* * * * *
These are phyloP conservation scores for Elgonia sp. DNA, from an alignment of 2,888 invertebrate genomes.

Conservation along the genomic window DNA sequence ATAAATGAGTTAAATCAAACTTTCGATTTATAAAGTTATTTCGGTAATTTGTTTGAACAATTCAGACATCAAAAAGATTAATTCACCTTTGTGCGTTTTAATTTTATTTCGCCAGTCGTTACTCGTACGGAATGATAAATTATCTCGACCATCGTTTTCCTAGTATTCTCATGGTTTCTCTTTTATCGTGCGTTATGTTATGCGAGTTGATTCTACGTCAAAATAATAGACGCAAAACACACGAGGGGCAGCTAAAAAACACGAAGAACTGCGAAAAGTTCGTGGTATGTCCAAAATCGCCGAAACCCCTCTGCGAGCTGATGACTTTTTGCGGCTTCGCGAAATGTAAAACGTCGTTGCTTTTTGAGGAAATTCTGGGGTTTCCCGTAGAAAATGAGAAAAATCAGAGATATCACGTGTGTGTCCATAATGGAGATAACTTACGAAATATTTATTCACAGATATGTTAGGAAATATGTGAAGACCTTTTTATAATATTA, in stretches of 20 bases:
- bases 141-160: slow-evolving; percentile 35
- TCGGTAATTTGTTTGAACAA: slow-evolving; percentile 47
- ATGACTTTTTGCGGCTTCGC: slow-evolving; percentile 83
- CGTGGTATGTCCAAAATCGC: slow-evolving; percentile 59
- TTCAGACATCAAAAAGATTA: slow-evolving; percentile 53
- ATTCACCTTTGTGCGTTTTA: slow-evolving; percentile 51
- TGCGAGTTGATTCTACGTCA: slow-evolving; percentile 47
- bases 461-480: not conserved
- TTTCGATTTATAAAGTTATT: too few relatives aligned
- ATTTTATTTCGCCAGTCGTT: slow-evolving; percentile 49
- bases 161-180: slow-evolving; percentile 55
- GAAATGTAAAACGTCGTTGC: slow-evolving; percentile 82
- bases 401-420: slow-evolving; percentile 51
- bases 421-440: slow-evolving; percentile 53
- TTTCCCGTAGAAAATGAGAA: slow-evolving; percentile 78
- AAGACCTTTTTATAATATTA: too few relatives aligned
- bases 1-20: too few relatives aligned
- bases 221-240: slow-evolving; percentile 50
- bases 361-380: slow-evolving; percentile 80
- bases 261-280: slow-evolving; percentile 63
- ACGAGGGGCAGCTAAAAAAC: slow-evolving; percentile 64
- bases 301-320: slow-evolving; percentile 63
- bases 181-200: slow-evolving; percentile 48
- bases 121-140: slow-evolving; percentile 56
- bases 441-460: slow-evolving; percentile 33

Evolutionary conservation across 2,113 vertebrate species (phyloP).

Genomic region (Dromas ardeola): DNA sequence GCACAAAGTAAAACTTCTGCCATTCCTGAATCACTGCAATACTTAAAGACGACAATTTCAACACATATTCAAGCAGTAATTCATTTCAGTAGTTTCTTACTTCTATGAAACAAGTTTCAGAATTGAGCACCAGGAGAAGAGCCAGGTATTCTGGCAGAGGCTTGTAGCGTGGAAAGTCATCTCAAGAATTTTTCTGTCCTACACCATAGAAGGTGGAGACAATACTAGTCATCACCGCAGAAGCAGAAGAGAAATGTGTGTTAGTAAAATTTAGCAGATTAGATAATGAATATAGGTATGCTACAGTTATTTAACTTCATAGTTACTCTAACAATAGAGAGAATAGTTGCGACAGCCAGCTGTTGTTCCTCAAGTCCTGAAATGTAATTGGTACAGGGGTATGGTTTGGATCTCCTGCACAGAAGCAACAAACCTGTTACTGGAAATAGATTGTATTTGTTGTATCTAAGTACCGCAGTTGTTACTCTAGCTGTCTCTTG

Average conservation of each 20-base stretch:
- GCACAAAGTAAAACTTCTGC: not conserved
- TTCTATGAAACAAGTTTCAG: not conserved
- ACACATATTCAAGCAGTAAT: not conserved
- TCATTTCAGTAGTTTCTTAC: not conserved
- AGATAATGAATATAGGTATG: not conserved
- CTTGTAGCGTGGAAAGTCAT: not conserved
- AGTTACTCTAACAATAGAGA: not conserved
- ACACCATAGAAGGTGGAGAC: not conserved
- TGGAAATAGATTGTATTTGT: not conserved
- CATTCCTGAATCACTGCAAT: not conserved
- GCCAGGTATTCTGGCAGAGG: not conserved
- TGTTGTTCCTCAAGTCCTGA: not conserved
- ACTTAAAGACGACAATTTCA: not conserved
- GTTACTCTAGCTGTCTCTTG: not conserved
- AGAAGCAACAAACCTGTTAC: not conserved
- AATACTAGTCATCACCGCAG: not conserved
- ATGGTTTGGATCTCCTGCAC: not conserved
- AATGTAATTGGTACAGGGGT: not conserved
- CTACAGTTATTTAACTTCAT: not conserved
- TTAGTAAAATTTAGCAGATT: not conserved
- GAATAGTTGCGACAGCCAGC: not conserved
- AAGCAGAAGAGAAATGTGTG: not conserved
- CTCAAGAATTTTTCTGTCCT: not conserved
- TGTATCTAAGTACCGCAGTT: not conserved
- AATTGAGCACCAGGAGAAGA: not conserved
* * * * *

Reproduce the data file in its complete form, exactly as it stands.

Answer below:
These are phyloP conservation scores for Elgonia sp. DNA, from an alignment of 2,888 invertebrate genomes.

Conservation along the genomic window DNA sequence ATAAATGAGTTAAATCAAACTTTCGATTTATAAAGTTATTTCGGTAATTTGTTTGAACAATTCAGACATCAAAAAGATTAATTCACCTTTGTGCGTTTTAATTTTATTTCGCCAGTCGTTACTCGTACGGAATGATAAATTATCTCGACCATCGTTTTCCTAGTATTCTCATGGTTTCTCTTTTATCGTGCGTTATGTTATGCGAGTTGATTCTACGTCAAAATAATAGACGCAAAACACACGAGGGGCAGCTAAAAAACACGAAGAACTGCGAAAAGTTCGTGGTATGTCCAAAATCGCCGAAACCCCTCTGCGAGCTGATGACTTTTTGCGGCTTCGCGAAATGTAAAACGTCGTTGCTTTTTGAGGAAATTCTGGGGTTTCCCGTAGAAAATGAGAAAAATCAGAGATATCACGTGTGTGTCCATAATGGAGATAACTTACGAAATATTTATTCACAGATATGTTAGGAAATATGTGAAGACCTTTTTATAATATTA, in stretches of 20 bases:
- bases 141-160: slow-evolving; percentile 35
- TCGGTAATTTGTTTGAACAA: slow-evolving; percentile 47
- ATGACTTTTTGCGGCTTCGC: slow-evolving; percentile 83
- CGTGGTATGTCCAAAATCGC: slow-evolving; percentile 59
- TTCAGACATCAAAAAGATTA: slow-evolving; percentile 53
- ATTCACCTTTGTGCGTTTTA: slow-evolving; percentile 51
- TGCGAGTTGATTCTACGTCA: slow-evolving; percentile 47
- bases 461-480: not conserved
- TTTCGATTTATAAAGTTATT: too few relatives aligned
- ATTTTATTTCGCCAGTCGTT: slow-evolving; percentile 49
- bases 161-180: slow-evolving; percentile 55
- GAAATGTAAAACGTCGTTGC: slow-evolving; percentile 82
- bases 401-420: slow-evolving; percentile 51
- bases 421-440: slow-evolving; percentile 53
- TTTCCCGTAGAAAATGAGAA: slow-evolving; percentile 78
- AAGACCTTTTTATAATATTA: too few relatives aligned
- bases 1-20: too few relatives aligned
- bases 221-240: slow-evolving; percentile 50
- bases 361-380: slow-evolving; percentile 80
- bases 261-280: slow-evolving; percentile 63
- ACGAGGGGCAGCTAAAAAAC: slow-evolving; percentile 64
- bases 301-320: slow-evolving; percentile 63
- bases 181-200: slow-evolving; percentile 48
- bases 121-140: slow-evolving; percentile 56
- bases 441-460: slow-evolving; percentile 33

Evolutionary conservation across 2,113 vertebrate species (phyloP).

Genomic region (Dromas ardeola): DNA sequence GCACAAAGTAAAACTTCTGCCATTCCTGAATCACTGCAATACTTAAAGACGACAATTTCAACACATATTCAAGCAGTAATTCATTTCAGTAGTTTCTTACTTCTATGAAACAAGTTTCAGAATTGAGCACCAGGAGAAGAGCCAGGTATTCTGGCAGAGGCTTGTAGCGTGGAAAGTCATCTCAAGAATTTTTCTGTCCTACACCATAGAAGGTGGAGACAATACTAGTCATCACCGCAGAAGCAGAAGAGAAATGTGTGTTAGTAAAATTTAGCAGATTAGATAATGAATATAGGTATGCTACAGTTATTTAACTTCATAGTTACTCTAACAATAGAGAGAATAGTTGCGACAGCCAGCTGTTGTTCCTCAAGTCCTGAAATGTAATTGGTACAGGGGTATGGTTTGGATCTCCTGCACAGAAGCAACAAACCTGTTACTGGAAATAGATTGTATTTGTTGTATCTAAGTACCGCAGTTGTTACTCTAGCTGTCTCTTG

Average conservation of each 20-base stretch:
- GCACAAAGTAAAACTTCTGC: not conserved
- TTCTATGAAACAAGTTTCAG: not conserved
- ACACATATTCAAGCAGTAAT: not conserved
- TCATTTCAGTAGTTTCTTAC: not conserved
- AGATAATGAATATAGGTATG: not conserved
- CTTGTAGCGTGGAAAGTCAT: not conserved
- AGTTACTCTAACAATAGAGA: not conserved
- ACACCATAGAAGGTGGAGAC: not conserved
- TGGAAATAGATTGTATTTGT: not conserved
- CATTCCTGAATCACTGCAAT: not conserved
- GCCAGGTATTCTGGCAGAGG: not conserved
- TGTTGTTCCTCAAGTCCTGA: not conserved
- ACTTAAAGACGACAATTTCA: not conserved
- GTTACTCTAGCTGTCTCTTG: not conserved
- AGAAGCAACAAACCTGTTAC: not conserved
- AATACTAGTCATCACCGCAG: not conserved
- ATGGTTTGGATCTCCTGCAC: not conserved
- AATGTAATTGGTACAGGGGT: not conserved
- CTACAGTTATTTAACTTCAT: not conserved
- TTAGTAAAATTTAGCAGATT: not conserved
- GAATAGTTGCGACAGCCAGC: not conserved
- AAGCAGAAGAGAAATGTGTG: not conserved
- CTCAAGAATTTTTCTGTCCT: not conserved
- TGTATCTAAGTACCGCAGTT: not conserved
- AATTGAGCACCAGGAGAAGA: not conserved